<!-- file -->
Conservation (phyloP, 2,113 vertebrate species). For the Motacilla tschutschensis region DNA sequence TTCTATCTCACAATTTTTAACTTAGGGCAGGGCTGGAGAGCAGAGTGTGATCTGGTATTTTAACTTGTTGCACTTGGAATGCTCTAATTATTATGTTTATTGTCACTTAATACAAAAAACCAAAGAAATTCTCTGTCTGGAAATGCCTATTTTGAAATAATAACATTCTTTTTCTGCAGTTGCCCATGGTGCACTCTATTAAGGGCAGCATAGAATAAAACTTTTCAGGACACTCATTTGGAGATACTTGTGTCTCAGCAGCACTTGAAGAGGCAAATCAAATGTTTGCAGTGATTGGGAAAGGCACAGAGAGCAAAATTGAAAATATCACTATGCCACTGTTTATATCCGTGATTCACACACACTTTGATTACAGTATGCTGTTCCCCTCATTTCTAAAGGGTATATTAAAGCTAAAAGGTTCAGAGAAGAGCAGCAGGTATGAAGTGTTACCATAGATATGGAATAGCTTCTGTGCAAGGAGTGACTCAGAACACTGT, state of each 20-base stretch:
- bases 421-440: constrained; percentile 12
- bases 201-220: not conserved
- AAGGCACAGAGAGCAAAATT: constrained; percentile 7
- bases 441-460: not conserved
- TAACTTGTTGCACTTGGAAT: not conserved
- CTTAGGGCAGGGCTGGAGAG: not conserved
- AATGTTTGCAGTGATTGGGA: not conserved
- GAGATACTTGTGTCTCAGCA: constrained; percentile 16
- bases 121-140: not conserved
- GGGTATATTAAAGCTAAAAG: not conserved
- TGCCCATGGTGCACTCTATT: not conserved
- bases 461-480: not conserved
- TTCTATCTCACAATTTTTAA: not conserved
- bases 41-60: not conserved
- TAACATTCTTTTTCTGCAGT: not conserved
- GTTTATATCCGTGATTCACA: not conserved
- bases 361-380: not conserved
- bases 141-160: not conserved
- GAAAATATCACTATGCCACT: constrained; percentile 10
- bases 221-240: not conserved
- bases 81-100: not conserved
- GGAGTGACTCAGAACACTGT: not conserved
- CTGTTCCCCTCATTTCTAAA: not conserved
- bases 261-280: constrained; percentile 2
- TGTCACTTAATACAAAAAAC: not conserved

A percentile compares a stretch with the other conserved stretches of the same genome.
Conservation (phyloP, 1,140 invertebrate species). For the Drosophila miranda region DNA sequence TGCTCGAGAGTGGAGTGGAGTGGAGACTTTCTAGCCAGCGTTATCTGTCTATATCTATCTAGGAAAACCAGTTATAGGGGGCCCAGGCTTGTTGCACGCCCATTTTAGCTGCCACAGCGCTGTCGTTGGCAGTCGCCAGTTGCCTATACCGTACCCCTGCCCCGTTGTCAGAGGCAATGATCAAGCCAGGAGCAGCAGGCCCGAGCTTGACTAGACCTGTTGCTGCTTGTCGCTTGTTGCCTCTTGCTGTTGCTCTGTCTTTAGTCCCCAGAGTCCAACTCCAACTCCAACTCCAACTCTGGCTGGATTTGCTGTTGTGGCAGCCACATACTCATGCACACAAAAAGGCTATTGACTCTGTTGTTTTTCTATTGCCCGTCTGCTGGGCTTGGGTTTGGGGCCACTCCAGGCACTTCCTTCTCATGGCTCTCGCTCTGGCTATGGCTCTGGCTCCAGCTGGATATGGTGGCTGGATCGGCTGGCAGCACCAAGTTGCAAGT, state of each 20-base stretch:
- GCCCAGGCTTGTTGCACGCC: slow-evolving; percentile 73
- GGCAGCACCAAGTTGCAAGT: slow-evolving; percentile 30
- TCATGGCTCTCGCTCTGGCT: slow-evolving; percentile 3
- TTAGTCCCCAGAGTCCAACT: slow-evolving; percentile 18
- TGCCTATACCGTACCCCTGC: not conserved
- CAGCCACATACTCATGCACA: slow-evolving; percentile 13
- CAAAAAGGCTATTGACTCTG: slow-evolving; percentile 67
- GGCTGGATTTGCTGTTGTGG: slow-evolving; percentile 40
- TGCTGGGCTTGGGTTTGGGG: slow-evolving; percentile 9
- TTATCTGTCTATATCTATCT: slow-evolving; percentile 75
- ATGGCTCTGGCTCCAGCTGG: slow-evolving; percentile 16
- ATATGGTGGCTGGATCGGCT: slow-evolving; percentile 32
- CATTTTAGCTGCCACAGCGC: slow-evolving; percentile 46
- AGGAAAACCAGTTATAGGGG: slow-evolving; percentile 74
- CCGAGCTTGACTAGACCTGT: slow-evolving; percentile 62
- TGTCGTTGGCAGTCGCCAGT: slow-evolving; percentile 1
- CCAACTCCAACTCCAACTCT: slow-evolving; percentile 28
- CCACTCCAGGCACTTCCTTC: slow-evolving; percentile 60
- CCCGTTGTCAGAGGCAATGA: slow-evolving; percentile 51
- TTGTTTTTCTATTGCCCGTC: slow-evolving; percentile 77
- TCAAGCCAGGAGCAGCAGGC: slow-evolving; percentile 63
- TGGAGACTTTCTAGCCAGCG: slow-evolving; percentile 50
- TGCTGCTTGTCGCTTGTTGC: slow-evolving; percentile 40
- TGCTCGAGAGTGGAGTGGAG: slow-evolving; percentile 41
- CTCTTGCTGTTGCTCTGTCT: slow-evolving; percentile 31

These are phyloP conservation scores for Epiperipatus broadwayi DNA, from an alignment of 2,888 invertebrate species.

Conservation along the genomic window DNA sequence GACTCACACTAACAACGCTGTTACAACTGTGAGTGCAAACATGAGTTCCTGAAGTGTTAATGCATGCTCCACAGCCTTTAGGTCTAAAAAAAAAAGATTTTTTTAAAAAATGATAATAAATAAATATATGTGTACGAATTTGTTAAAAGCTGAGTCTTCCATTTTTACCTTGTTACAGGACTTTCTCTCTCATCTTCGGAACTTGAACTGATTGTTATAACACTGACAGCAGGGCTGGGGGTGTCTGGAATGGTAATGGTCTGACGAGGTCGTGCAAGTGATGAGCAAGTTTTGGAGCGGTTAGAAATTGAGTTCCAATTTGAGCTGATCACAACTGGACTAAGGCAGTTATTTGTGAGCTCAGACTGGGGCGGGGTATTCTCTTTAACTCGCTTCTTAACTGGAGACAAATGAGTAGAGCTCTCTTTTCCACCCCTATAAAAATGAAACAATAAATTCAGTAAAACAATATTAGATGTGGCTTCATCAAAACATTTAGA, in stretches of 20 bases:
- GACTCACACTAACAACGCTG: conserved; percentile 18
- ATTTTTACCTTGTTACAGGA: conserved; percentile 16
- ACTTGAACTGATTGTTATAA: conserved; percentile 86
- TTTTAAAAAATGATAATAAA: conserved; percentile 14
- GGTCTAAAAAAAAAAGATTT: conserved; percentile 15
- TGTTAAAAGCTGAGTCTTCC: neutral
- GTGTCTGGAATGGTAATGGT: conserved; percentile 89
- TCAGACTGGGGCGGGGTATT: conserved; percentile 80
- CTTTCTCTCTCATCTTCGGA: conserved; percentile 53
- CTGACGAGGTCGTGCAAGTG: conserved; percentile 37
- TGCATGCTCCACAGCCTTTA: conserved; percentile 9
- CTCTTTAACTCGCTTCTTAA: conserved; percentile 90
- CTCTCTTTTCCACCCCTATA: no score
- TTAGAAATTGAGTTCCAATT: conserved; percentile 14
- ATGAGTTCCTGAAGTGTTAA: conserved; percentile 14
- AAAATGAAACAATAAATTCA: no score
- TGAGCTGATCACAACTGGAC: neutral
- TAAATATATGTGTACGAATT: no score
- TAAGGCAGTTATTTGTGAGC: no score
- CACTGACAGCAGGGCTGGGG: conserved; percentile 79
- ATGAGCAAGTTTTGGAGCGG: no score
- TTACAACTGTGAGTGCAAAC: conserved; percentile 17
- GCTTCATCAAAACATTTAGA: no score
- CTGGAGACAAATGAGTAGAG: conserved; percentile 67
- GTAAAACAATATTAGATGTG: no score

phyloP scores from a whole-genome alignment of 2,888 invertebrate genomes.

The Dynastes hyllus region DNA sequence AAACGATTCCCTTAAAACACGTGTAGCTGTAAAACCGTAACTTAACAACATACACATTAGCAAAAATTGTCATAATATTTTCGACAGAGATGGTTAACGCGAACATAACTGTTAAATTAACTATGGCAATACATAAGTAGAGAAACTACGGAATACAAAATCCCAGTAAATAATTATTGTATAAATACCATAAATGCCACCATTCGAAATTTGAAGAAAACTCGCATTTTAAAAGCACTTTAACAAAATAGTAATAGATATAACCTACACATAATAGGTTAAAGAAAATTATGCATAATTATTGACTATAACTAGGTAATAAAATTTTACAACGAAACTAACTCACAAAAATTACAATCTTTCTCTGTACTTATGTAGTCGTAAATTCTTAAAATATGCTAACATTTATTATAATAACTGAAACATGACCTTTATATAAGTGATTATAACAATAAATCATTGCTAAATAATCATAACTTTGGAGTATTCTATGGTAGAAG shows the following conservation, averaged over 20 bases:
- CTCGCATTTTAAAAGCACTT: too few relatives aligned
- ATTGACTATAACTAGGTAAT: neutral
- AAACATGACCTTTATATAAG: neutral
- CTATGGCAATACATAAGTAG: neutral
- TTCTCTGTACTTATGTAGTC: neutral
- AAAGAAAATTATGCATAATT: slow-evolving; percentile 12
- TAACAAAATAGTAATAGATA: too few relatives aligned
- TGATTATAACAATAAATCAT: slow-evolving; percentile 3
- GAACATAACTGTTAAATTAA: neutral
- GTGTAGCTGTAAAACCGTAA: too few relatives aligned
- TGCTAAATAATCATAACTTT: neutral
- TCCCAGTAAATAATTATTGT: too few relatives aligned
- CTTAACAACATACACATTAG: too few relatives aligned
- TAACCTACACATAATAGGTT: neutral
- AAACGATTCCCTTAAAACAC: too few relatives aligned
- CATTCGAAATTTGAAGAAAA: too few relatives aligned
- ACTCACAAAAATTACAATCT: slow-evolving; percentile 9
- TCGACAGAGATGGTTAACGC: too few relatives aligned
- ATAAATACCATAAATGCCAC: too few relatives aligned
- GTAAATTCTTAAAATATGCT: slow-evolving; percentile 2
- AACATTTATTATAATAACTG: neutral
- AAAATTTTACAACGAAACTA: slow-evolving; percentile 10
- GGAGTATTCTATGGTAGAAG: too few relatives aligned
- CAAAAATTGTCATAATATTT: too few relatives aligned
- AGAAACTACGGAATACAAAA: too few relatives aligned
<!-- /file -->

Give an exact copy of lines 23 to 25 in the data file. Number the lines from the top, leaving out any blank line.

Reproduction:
- GGAGTGACTCAGAACACTGT: not conserved
- CTGTTCCCCTCATTTCTAAA: not conserved
- bases 261-280: constrained; percentile 2